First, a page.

I’ve been NaNo-ing all week. I feel good about my progress even though behind on word count. After a week, I’m at 4829 words. That’s about three day’s worth at the average count of 1,667 words daily.
I’ve come to value the process of outlining and now am outlining on the fly. Its been interesting. Some of my actual writing minutes have been sacrificed for organization. That has paid off with productive time on task.
Then on Sunday and Monday, in the presence of that after-the-fact plotting, I spent way too much time perfecting the first chapter. This is NaNo with it’s write fast, fix it later mentality. Yet, I need to make sure my story gets off on the right foot. I’m not revising the beginning as much as adding missing things. Not all of it will be kept for the final book, but I’m still using it for my word count.
As the novel evolves, I keep updating my premise statement. Both K.M. Weiland and John Truby espouse the wisdom of so doing. The premise statement is the essence of the book, a single sentence that conveys the plot and theme. Weiland includes it in her Outlining Your Novel:Map Your Way to Success book and Tuby in his The Anatomy of Story. The idea is to nail down the whole book in a sentence or two.
As I work with the concept, it has helped me see what the book really is about. From there, I can see where characters are at the beginning and where they’ll be at the end. I realize that some things should be in place before the book begins. Others are inciting incidences that move the characters/story arcs. This allows me to use my first chapter to set the rules for “normal” in this world and lay out the incident that knocks things off kilter. As I have several things going on, I can plot out the each story or character arc.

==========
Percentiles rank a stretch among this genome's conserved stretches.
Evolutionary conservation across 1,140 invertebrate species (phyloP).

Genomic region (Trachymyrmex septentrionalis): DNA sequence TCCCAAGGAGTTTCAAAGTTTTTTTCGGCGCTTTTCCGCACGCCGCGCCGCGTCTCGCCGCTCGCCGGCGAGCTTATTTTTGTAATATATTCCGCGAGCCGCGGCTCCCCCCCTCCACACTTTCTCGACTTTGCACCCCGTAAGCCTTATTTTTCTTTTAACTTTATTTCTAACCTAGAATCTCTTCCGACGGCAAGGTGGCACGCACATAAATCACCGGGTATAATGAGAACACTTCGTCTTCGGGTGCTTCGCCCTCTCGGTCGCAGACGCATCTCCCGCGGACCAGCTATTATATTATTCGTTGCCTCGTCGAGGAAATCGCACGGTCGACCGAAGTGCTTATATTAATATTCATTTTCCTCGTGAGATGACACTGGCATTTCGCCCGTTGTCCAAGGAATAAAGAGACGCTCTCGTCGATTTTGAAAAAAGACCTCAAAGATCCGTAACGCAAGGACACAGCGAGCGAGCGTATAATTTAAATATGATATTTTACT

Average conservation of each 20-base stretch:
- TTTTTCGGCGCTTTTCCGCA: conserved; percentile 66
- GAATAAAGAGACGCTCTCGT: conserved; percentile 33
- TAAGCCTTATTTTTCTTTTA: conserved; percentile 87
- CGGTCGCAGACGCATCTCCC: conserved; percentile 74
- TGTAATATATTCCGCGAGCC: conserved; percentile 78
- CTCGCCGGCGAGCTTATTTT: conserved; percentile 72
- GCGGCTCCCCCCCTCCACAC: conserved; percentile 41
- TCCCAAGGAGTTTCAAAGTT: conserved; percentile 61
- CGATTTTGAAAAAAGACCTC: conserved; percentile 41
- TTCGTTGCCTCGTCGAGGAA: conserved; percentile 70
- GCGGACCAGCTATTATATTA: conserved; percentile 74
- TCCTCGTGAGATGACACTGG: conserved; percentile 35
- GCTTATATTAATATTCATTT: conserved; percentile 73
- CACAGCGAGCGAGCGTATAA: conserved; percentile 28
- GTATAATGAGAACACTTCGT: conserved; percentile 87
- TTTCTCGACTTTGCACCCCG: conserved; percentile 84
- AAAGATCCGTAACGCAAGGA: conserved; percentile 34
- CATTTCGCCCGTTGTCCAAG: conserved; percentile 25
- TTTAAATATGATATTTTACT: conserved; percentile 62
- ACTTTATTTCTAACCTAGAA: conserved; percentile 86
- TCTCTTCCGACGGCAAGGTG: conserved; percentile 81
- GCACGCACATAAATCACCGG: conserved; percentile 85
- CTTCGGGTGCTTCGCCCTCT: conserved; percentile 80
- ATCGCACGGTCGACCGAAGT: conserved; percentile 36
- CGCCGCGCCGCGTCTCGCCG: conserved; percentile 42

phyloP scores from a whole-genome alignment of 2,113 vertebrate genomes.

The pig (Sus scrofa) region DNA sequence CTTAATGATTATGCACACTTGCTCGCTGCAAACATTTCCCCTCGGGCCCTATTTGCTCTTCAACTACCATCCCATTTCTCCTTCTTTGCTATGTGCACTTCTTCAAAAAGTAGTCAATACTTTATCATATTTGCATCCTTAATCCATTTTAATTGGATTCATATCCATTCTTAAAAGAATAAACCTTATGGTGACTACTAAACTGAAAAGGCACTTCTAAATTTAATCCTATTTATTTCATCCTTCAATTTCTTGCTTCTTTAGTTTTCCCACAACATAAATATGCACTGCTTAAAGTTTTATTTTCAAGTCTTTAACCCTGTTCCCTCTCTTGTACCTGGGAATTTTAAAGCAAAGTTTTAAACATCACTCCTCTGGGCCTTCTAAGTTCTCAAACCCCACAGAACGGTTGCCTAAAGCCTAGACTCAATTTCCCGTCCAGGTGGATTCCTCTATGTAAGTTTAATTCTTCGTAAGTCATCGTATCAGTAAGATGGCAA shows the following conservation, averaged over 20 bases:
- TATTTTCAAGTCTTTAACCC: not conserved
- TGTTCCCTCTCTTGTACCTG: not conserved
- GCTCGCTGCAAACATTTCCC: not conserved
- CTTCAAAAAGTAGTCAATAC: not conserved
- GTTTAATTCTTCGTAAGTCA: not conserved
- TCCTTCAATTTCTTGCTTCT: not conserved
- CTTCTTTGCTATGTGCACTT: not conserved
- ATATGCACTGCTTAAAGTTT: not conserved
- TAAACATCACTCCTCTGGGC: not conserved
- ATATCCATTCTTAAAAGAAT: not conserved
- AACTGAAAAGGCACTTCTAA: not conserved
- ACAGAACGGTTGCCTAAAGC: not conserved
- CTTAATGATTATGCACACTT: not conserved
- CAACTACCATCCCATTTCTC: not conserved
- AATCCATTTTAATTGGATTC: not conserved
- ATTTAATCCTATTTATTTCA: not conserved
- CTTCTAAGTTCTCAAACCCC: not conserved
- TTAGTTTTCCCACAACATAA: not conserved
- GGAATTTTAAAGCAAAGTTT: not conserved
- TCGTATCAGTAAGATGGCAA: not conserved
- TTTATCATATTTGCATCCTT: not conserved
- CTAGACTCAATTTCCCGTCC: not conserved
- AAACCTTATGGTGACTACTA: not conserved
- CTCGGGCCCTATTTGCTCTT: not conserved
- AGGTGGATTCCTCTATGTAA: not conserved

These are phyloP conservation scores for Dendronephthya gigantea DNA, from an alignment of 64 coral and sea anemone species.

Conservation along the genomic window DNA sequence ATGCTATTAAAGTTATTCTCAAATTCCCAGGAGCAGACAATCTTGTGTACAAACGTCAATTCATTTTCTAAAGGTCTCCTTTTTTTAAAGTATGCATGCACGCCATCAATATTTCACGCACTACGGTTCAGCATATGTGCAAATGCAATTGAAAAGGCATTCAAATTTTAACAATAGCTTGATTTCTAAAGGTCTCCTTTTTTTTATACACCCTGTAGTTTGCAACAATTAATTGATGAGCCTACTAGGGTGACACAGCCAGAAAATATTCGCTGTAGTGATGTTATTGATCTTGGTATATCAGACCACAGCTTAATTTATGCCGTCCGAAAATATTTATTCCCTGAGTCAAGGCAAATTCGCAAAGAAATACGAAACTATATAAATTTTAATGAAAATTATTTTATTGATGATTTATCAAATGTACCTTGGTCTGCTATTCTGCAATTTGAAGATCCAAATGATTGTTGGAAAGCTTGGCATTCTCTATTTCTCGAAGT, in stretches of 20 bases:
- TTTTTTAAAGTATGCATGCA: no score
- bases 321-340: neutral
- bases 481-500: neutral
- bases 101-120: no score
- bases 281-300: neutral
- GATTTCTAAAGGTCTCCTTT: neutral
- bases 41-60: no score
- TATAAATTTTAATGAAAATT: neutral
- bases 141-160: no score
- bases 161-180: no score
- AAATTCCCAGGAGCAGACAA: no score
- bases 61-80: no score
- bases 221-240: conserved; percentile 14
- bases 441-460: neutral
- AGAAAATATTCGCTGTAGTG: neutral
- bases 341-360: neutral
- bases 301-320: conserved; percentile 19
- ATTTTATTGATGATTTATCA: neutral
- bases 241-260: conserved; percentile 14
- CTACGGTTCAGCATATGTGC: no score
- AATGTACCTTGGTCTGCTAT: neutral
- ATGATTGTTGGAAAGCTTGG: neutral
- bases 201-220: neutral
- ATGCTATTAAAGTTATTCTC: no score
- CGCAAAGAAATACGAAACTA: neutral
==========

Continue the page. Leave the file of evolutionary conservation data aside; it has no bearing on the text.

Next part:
Now I’m taking this premise device to each chapter. Before I sit to write, I try to see which of my premises next need to be advanced. Then I set chapter goals to deal with them.
It has taken time, but I can’t emphasize enough how a little organization up front has given me clear direction for how and where the story leads. I’m still new at this outlining thing and being pressed for time I can not give this story the full outlining it needs. NaNo is here and that means we tap, tap, tap those keyboards to churn out the daily word quota. Once I get the story set-up, it should run at a good clip.
That’s the theory, at least.
(This article also posted at http://utahchildrenswriters.blogspot.com)